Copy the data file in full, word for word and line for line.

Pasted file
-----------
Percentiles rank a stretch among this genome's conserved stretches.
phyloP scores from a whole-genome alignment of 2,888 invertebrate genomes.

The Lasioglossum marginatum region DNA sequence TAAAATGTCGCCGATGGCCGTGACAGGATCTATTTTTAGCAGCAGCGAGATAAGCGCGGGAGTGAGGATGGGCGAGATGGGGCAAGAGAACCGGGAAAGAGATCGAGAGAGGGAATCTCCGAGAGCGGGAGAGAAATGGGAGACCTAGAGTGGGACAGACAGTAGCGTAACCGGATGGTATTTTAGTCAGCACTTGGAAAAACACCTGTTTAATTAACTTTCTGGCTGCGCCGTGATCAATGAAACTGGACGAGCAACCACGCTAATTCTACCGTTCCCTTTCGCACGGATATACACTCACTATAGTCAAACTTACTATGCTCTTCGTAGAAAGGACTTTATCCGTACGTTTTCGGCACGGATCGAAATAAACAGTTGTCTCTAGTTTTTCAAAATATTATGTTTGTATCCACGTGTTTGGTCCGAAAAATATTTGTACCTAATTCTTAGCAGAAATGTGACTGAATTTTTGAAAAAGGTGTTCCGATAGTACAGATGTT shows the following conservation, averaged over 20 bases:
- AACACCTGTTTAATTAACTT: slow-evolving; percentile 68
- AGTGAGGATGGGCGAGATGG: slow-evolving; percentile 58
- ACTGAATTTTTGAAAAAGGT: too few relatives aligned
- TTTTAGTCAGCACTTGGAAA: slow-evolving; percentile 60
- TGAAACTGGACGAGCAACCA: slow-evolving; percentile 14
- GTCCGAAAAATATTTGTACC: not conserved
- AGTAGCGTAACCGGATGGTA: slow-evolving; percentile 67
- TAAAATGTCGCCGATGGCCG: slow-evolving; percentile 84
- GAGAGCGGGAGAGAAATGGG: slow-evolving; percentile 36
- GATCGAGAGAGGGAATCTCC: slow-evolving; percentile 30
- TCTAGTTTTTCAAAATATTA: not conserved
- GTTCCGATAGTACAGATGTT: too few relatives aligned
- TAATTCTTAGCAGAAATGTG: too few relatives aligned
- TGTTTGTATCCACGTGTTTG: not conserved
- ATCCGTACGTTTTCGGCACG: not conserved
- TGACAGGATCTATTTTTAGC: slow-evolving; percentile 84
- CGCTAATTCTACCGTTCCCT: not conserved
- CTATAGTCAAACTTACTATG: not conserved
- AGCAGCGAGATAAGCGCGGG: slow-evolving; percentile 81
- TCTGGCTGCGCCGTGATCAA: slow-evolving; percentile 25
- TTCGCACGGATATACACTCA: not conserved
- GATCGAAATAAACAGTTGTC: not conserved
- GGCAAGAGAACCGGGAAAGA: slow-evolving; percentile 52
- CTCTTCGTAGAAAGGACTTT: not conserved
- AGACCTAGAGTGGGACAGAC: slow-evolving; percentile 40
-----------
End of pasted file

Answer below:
Percentiles rank a stretch among this genome's conserved stretches.
phyloP scores from a whole-genome alignment of 2,888 invertebrate genomes.

The Lasioglossum marginatum region DNA sequence TAAAATGTCGCCGATGGCCGTGACAGGATCTATTTTTAGCAGCAGCGAGATAAGCGCGGGAGTGAGGATGGGCGAGATGGGGCAAGAGAACCGGGAAAGAGATCGAGAGAGGGAATCTCCGAGAGCGGGAGAGAAATGGGAGACCTAGAGTGGGACAGACAGTAGCGTAACCGGATGGTATTTTAGTCAGCACTTGGAAAAACACCTGTTTAATTAACTTTCTGGCTGCGCCGTGATCAATGAAACTGGACGAGCAACCACGCTAATTCTACCGTTCCCTTTCGCACGGATATACACTCACTATAGTCAAACTTACTATGCTCTTCGTAGAAAGGACTTTATCCGTACGTTTTCGGCACGGATCGAAATAAACAGTTGTCTCTAGTTTTTCAAAATATTATGTTTGTATCCACGTGTTTGGTCCGAAAAATATTTGTACCTAATTCTTAGCAGAAATGTGACTGAATTTTTGAAAAAGGTGTTCCGATAGTACAGATGTT shows the following conservation, averaged over 20 bases:
- AACACCTGTTTAATTAACTT: slow-evolving; percentile 68
- AGTGAGGATGGGCGAGATGG: slow-evolving; percentile 58
- ACTGAATTTTTGAAAAAGGT: too few relatives aligned
- TTTTAGTCAGCACTTGGAAA: slow-evolving; percentile 60
- TGAAACTGGACGAGCAACCA: slow-evolving; percentile 14
- GTCCGAAAAATATTTGTACC: not conserved
- AGTAGCGTAACCGGATGGTA: slow-evolving; percentile 67
- TAAAATGTCGCCGATGGCCG: slow-evolving; percentile 84
- GAGAGCGGGAGAGAAATGGG: slow-evolving; percentile 36
- GATCGAGAGAGGGAATCTCC: slow-evolving; percentile 30
- TCTAGTTTTTCAAAATATTA: not conserved
- GTTCCGATAGTACAGATGTT: too few relatives aligned
- TAATTCTTAGCAGAAATGTG: too few relatives aligned
- TGTTTGTATCCACGTGTTTG: not conserved
- ATCCGTACGTTTTCGGCACG: not conserved
- TGACAGGATCTATTTTTAGC: slow-evolving; percentile 84
- CGCTAATTCTACCGTTCCCT: not conserved
- CTATAGTCAAACTTACTATG: not conserved
- AGCAGCGAGATAAGCGCGGG: slow-evolving; percentile 81
- TCTGGCTGCGCCGTGATCAA: slow-evolving; percentile 25
- TTCGCACGGATATACACTCA: not conserved
- GATCGAAATAAACAGTTGTC: not conserved
- GGCAAGAGAACCGGGAAAGA: slow-evolving; percentile 52
- CTCTTCGTAGAAAGGACTTT: not conserved
- AGACCTAGAGTGGGACAGAC: slow-evolving; percentile 40